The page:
It certainly has been a long, strange trip for Carolyn West, the owner of the in Stratford.
After graduating from Bunnell High School, West spent the Summer of Love on a farm in Vermont, where she made friends with a woman who, in addition to being neighbors with Janis Joplin, was dating rocker Steve Miller.
"To get her going to sing, they'd have her drink," West said of the raw blues vocalist and her well-publicized tendencies.
In the early-70s, when the Stratford native wished for a warmer climate, she moved to Santa Cruz, Calif. There, she said she enrolled in an art program at Cabrillo College and began seeing a man whose sister was having an affair with Grateful Dead drummer Mickey Hart.
"The Dead had a 22-acre ranch," West recalled. "Mickey Hart gave us a white stallion because [the sister] lived on the farm we had."
West met many famous people in the music business through her future sister-in-law.
"My life has been peppered with these incredible people," she said. To name a few more: Carlos Santana, Mick Jagger and Jerry Garcia, whose music camp in the redwood forests of Northern California would inspire West to open her own art and music school in Stratford.
'A MISSION FROM GOD'
"I'm on a mission from God with this school," said West, who debuted Little Red School on Main Street in 1993. "Everybody’s calling me, they say my reputation precedes me."
Before opening the school, West had her work featured in art galleries around the world, including an exhibition in Switzerland. She also spoke for several schools and groups, such as the National League of American Pen Women.
Young students come to the Little Red School from all over, West said. And in addition to classes inside the confines of the school, West teaches at five area schools, including in Stratford, St. Lawrence School in Shelton and St. Catherine of Siena School in Trumbull.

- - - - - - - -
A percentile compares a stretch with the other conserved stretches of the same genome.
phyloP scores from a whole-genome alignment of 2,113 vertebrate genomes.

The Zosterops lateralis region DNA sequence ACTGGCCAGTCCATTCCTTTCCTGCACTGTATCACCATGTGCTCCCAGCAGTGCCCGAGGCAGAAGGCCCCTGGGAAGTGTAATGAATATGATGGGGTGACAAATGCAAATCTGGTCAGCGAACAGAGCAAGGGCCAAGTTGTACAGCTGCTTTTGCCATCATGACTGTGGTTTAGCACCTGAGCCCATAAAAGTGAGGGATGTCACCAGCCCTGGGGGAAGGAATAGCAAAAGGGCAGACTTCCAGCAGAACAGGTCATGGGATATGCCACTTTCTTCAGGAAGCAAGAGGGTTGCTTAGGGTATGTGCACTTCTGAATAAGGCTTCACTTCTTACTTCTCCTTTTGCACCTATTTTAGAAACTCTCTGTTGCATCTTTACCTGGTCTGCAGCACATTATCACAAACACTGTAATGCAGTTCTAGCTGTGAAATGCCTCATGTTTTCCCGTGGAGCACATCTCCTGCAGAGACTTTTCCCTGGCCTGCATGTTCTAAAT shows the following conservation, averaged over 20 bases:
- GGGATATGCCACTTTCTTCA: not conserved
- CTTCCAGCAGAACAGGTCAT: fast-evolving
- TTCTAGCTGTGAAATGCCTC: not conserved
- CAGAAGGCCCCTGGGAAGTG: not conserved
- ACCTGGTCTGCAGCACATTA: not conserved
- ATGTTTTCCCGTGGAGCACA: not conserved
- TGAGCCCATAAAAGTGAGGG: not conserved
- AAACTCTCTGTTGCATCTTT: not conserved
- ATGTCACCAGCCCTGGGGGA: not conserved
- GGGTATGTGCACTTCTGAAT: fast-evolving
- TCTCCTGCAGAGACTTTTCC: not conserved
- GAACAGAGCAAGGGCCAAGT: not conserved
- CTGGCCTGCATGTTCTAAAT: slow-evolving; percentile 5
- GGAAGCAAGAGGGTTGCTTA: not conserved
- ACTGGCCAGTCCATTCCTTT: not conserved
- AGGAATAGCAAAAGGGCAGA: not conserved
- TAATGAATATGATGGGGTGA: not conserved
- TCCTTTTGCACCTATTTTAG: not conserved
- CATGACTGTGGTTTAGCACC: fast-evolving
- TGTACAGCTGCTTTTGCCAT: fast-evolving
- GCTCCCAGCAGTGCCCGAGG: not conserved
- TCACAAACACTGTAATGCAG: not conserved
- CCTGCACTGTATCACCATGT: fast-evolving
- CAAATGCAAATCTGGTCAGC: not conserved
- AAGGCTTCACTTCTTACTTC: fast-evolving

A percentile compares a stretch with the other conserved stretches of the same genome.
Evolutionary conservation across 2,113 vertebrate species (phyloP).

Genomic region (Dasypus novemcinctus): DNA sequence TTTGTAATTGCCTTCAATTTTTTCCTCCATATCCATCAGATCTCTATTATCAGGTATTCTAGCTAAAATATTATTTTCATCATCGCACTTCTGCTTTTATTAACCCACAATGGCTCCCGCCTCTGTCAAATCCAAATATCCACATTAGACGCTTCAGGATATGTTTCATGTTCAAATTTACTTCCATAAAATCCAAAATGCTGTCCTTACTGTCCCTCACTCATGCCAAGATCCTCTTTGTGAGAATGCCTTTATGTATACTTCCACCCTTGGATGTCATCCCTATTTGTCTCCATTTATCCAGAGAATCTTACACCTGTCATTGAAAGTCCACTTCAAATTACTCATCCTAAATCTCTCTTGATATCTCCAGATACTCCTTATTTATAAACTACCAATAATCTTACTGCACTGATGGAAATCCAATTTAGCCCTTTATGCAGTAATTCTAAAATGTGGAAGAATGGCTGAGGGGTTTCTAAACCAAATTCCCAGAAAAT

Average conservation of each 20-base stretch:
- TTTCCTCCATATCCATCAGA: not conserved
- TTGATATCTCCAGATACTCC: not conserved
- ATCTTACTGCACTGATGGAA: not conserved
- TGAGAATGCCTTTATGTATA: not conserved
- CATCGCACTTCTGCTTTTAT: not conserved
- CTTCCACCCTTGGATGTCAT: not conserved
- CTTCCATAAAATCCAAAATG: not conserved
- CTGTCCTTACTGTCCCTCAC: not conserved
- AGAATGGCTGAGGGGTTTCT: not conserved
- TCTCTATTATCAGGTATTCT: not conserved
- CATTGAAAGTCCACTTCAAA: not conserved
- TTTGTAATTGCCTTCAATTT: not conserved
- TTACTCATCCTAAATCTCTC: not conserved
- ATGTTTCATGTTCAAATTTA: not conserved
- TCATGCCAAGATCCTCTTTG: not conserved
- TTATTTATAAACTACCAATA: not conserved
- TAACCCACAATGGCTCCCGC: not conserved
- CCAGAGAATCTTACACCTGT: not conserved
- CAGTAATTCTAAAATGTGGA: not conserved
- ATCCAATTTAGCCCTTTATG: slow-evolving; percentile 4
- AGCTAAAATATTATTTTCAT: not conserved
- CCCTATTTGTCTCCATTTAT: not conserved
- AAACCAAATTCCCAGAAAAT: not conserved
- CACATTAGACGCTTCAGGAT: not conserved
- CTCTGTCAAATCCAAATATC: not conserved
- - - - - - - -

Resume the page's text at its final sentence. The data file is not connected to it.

"I'm teaching at five schools, five more are calling me," she said.
Miss Fun. That's what her students call her, said West, whose approach to teaching is apparently somewhat clairvoyant.
"I can feel their need to create," she said. "It's almost like I have ESP."
West said she's lucky in that when she was an 11-year-old girl her grandfather sent her to a "special school" in Westport, which was run by American illustrator and painter Norman Rockwell. Now, for creative kids who aren't fortunate enough to attend such a school, it's tough for them to think outside the box, she said.
"Nowadays, kids got their cliques, their iPods, I have to shake them up," said West, adding that it takes some opening up on her part to get her kids to start thinking creatively.
"When I open up, it heals," she said. "It's like a religion."
For more information on classes at the Little Red School or to sign up for their popular summer camp, please visit their website. (Link may not open in Firefox.)